So now, I sit back and wait.  I'm hoping for cramps to help finish up this show, so this part of things at least can all be put to rest.


(Note - CCRM wants a beta and an HSG or Sono after my next period to confirm everything is ok).


  1. Oh no. Why does this have to be so hard? No one should have to sift through "products of conception." No one should even have to know that term.

    I think you did the right thing regarding the testing. If it's not going to change your action, what's the point?

    If I can make one suggestion to you, it's don't wait too long to pass the tissue. I've only ever had a problem when there's been retained tissue. Could they even do it in the office (I've had a full D&C done in-office)? I would just HATE to see you go through excessive bleeding or anything along those lines as your body tries to work it out. I hope it happens soon, and painlessly. Enough, already!

    1. Thank you for the advice. I will take this to heart.

  2. Your posts break my heart. I wish I could take all of this pain and challenges away from you so you could just move on. I also think you made the right decision regarding the testing.

    (regarding your note…OF course they want you to call with CD 1 and get testing…what else is new CCRM) They drive me bananas sometimes.

  3. Oh man. This stuff is all so hard. Don't beat yourself up about the ER... I would have been there too and I'm not an ER fan myself. Hoping that this all resolves quickly for you. I just hate this all so much. Sending hugs.

  4. I'm so sorry. I wish that just one thing could be easy.

  5. I'm so sorry. No one should have sift through their own products of conception. I'm sorry you had to make such tough choices in an already difficult time. Thinking of you!

  6. Hi - I'm so sorry to hear what you are going through. I just experienced my first miscarriage of my first pregnancy, and had a D&C on 5/9. I came across your blog while doing a search for Natera POC testing. I did opt to do this. I will tell you though, that I spoke with 2 different people in their billing department, and they indicated that if your insurance didn't cover it or it was going to cost a significant amount out of pocket even with insurance coverage, they would give a special billing adjustment and only charge $95. I called back and asked another person just to confirm because I couldn't believe it. They said that $95 amount will never appear on the statement, but that you just have to call them and say you can't pay it and they will adjust it down. Of course, I have yet to see the final billing, so I can't speak with 100% certainty, but since I spoke with two of them and took down their names prior to making this decision, I felt (mostly) confident.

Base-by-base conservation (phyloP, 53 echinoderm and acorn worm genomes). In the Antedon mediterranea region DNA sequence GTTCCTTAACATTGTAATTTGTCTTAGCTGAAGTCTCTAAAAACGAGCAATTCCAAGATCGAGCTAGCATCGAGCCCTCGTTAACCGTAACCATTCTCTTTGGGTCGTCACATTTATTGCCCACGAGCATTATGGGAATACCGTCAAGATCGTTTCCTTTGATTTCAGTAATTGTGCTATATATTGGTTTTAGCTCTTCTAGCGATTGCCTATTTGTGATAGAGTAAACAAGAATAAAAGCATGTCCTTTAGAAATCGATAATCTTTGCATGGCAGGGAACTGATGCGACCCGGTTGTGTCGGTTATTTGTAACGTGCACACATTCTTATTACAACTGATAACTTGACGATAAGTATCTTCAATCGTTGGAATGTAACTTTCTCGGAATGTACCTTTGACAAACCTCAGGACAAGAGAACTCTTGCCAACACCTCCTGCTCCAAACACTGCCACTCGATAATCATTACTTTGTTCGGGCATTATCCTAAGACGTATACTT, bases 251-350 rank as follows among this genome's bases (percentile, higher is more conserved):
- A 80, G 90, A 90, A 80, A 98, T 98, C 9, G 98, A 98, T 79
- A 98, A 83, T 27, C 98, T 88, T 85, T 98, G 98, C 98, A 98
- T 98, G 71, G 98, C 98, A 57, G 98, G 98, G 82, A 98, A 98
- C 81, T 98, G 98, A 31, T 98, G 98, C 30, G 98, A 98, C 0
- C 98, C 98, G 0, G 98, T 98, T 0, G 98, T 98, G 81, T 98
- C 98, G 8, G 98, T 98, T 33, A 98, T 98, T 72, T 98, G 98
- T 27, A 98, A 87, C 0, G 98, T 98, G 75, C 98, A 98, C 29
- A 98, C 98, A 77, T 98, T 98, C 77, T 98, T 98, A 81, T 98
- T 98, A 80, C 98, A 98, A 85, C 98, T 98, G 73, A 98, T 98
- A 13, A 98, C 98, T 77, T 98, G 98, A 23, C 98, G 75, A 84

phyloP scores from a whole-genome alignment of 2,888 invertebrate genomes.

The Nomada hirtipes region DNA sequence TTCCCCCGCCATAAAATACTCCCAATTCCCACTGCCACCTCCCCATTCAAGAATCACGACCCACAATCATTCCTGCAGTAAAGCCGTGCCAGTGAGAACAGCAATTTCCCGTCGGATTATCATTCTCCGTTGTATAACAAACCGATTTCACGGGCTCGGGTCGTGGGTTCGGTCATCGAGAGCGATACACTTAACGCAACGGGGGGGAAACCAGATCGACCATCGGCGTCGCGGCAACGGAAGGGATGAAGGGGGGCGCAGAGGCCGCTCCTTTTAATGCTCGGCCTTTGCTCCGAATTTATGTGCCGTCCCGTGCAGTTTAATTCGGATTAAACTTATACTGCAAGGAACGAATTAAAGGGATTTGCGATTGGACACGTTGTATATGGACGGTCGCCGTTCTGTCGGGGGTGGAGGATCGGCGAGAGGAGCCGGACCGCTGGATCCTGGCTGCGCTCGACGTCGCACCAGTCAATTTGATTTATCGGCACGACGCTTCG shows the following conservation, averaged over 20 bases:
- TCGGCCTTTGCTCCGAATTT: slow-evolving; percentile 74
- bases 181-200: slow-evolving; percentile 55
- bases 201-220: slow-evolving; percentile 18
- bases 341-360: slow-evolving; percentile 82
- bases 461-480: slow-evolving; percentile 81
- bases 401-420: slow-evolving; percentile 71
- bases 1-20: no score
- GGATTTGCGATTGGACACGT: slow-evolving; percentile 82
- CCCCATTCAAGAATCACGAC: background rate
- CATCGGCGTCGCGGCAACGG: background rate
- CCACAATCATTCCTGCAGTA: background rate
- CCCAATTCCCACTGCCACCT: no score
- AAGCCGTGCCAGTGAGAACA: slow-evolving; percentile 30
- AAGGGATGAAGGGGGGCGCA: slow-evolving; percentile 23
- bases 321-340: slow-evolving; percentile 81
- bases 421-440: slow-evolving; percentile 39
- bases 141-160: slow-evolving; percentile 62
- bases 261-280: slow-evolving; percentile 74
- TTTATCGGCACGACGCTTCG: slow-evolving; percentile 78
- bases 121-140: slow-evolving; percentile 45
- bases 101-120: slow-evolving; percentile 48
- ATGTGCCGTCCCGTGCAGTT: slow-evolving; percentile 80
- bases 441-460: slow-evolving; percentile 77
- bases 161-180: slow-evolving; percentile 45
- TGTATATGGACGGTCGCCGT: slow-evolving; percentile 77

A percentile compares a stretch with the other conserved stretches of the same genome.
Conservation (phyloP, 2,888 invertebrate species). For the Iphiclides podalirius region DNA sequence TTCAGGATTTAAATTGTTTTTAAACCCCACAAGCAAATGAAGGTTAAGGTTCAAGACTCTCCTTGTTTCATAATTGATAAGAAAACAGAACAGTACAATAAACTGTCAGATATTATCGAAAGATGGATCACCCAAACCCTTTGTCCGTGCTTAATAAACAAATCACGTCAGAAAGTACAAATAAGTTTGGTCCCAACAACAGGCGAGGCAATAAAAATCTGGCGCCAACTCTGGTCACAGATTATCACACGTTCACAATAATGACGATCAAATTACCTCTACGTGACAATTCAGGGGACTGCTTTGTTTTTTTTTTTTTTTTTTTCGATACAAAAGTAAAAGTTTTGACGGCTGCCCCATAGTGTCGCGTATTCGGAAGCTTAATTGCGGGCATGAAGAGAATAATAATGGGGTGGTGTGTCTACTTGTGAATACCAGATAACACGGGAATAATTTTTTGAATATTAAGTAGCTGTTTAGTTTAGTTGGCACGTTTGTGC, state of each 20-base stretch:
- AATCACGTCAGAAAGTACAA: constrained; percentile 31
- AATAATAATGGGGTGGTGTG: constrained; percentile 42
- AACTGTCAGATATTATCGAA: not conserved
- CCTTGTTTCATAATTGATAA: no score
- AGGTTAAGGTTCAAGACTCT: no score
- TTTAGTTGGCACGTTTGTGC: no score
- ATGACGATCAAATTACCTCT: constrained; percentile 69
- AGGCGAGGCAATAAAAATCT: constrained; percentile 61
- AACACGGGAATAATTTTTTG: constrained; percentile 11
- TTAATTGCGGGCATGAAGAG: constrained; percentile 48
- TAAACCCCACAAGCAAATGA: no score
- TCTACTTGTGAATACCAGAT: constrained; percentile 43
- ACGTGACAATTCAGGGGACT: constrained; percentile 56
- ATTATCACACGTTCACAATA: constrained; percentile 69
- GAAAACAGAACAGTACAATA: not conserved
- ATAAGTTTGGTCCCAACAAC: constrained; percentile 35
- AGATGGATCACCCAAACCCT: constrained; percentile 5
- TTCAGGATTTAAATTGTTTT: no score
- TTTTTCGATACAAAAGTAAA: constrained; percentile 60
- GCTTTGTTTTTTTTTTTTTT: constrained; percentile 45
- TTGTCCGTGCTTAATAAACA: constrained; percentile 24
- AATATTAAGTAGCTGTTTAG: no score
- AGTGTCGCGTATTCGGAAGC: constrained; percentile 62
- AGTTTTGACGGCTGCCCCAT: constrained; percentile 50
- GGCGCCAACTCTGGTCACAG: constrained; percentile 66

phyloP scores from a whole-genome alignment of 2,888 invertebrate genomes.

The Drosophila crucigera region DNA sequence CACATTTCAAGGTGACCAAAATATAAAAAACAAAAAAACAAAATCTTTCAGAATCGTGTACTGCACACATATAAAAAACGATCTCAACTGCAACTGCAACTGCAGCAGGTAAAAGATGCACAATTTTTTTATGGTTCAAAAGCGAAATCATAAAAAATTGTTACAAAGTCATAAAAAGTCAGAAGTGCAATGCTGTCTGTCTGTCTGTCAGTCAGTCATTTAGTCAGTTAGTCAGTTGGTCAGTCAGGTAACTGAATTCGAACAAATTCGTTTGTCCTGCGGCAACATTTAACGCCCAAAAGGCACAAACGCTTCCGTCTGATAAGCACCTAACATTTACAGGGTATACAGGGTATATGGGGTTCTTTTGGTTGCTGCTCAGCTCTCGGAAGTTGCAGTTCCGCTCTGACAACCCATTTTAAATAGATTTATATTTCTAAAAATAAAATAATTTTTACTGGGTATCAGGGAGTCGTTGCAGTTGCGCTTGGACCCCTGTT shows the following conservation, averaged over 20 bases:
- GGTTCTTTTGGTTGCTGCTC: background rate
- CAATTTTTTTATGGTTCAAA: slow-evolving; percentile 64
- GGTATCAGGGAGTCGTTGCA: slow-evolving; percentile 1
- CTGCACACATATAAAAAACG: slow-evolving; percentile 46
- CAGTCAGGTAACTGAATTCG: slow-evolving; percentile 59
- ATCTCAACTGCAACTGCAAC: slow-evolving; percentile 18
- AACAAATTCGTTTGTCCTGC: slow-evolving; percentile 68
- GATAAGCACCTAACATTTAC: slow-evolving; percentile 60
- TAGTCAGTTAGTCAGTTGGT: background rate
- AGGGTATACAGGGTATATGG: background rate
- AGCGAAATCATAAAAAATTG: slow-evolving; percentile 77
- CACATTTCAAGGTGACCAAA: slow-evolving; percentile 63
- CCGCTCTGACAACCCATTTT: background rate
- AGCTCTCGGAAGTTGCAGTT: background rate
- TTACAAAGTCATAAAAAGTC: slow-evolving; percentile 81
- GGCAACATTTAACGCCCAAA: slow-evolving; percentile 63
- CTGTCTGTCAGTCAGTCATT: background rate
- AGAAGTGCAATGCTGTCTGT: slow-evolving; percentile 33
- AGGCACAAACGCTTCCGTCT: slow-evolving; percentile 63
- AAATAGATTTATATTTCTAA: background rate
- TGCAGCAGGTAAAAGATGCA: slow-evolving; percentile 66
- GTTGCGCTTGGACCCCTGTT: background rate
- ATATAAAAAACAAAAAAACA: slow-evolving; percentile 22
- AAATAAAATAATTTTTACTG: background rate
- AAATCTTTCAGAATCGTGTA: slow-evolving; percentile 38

Also, in reference to your comment: "She said that she has seen a lot of results come back as normal female (which doesn't mean anything because it could be my own cells)." - Another good thing about the Natera test that I have learned in my research is that, because they do the newer, higher accuracy microarray genetic testing, there is much less risk of the maternal cell contamination. The microarray testing also seems to test for a lot more genetic "stuff" and can be insightful.

    The results have been provided to my doctor already (there's a 5 business day turnaround, which is also a nice benefit to the microarray testing), but I don't have my follow up until next week.

    I just wanted to share some information that I've learned recently, and hopefully you won't actually need it going forward (however, Natera also does prenatal genetic testing and preimplantation embryo genetic testing that you may be interested in). My heart goes out to you, and I wish you a speedy recovery, and the very best of luck. I've only gone through this once, and it's been very very tough. I can only imagine how hard this must be based on your story.